|But still it returns true. |
It probably doesn't. I think you are misdiagnosing the problem. It's far more likely you are misusing the value this function returns.
But as dandy is suggesting, you need to find out what the program is actually doing, rather than guessing. Adding cout statements everywhere is one way to do this, but I find that an easier way is to just use the debugger. Now is a perfect opportunity to learn how to use it.
Here's a crash course on the basics:
There are two key features you want to use: "Breakpoints" and "Watch"
-) Set a breakpoint on code you're interested in (default key to set/remove a bp on the current line of code is F9 in MSVS). Here, you are interested in the checkWin function, so I would set a breakpoint at the start of that function.
-) Run the program and get the bug to trigger. When the program executes checkWin (or whatever line of code you put your breakpoint on), the debugger will "snap", bringing your IDE to the front and effectively "freezing" your program.
-) Open up a "Watch" window (in VS, go in the "Debug" menu -> Windows -> Watch). The watch window lets you type in the name of a variable and see its current contents. You can even modify variable contents in realtime if you want to do some tweaking.
-) Walk through your code and make sure variables are what you expect, and the program is running code you expect. You can use the below options for walking through code:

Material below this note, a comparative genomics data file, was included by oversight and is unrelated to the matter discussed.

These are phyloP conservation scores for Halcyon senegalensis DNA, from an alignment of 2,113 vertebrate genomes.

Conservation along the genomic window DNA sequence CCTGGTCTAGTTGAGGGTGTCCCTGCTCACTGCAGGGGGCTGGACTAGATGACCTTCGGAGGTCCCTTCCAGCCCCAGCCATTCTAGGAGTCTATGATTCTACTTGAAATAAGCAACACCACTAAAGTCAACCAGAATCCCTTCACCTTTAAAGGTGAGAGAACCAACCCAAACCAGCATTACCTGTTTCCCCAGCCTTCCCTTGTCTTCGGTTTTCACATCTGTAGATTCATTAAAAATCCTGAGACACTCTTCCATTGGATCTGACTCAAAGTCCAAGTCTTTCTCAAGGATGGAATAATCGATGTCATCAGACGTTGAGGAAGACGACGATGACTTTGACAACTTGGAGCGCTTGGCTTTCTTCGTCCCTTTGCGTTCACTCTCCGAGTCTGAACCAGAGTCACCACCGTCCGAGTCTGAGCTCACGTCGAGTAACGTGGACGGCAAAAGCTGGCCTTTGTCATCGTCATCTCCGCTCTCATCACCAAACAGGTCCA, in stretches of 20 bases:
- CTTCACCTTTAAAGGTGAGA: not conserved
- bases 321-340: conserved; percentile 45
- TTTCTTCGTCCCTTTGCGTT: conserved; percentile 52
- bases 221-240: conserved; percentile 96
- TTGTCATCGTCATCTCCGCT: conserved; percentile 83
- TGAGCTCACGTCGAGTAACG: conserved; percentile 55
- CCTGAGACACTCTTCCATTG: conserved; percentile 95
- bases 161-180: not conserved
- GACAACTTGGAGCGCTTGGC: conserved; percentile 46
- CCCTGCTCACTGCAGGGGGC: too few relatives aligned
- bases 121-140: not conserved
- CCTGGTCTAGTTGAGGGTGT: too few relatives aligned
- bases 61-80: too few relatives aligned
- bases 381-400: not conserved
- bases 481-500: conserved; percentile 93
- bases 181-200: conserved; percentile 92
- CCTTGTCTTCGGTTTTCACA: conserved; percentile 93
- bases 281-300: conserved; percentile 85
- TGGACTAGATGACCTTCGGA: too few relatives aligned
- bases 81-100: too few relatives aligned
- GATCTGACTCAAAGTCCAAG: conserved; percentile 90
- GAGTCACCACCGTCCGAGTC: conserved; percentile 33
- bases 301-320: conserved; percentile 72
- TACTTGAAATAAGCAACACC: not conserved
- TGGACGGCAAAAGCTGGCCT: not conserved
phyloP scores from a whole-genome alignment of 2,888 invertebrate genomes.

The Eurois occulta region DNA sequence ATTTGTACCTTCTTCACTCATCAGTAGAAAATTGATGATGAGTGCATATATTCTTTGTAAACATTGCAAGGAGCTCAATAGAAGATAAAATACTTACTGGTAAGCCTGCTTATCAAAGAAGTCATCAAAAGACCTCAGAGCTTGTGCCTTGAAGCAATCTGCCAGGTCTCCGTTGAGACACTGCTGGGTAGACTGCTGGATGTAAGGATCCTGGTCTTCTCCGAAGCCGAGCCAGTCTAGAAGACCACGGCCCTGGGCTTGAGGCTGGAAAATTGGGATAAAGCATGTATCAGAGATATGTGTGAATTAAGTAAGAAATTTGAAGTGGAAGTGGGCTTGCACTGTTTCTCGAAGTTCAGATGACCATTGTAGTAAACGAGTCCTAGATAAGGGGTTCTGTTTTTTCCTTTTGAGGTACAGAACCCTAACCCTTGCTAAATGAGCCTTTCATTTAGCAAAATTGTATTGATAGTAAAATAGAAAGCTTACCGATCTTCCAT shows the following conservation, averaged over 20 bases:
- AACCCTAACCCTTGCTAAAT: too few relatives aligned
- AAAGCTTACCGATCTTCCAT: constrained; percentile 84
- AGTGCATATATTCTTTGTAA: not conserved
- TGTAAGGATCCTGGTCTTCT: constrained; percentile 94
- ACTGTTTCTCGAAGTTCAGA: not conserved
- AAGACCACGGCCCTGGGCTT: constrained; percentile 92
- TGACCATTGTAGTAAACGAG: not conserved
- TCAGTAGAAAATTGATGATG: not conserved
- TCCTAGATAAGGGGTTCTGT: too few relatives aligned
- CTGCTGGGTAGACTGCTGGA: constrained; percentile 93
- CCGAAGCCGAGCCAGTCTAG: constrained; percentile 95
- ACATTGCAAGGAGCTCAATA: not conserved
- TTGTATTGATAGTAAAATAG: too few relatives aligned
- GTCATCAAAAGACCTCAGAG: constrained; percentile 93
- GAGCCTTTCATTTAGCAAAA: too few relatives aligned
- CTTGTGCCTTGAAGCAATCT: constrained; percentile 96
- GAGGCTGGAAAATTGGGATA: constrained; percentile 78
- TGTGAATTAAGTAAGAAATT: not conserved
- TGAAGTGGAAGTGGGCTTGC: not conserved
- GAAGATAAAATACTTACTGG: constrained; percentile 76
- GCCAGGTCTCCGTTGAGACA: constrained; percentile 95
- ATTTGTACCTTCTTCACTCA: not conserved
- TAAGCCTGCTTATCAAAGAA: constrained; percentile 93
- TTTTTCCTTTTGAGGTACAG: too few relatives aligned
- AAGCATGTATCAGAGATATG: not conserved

---) "Step Over" (default key=F10 in VS). Unfreezes your program and runs it for one line of code, then freezes it again. If that line of code is a function call, it will skip over the body of the function.
int var = func(); // <- if we are frozen here, and we StepOver
var += 3; // <- the debugger will freeze here
---) "Step Into" (default key=F11 in VS). Same as Step Over, but if the line calls a function, it will go into it:
int var = func(); // <- if we are frozen here, and we StepInto
// ... the debugger will freeze on the first line of the 'func' function
---) "Step Out" (default key=Shift+F11 in VS). Runs until the current function exits, then freezes again.
-) once you're done debugging you can run (default key=F5 in VS) to "unfreeze" your program.
So yeah... do that. Step through the code, find out what it's actually doing, and see where your program is going wrong.
You can also use breakpoints to quickly see if code is actually executing. IE: if you put a breakpoint on that
line, you'll quickly know if that function actually is returning 1 or not (if the breakpoint never trips, you know it isn't)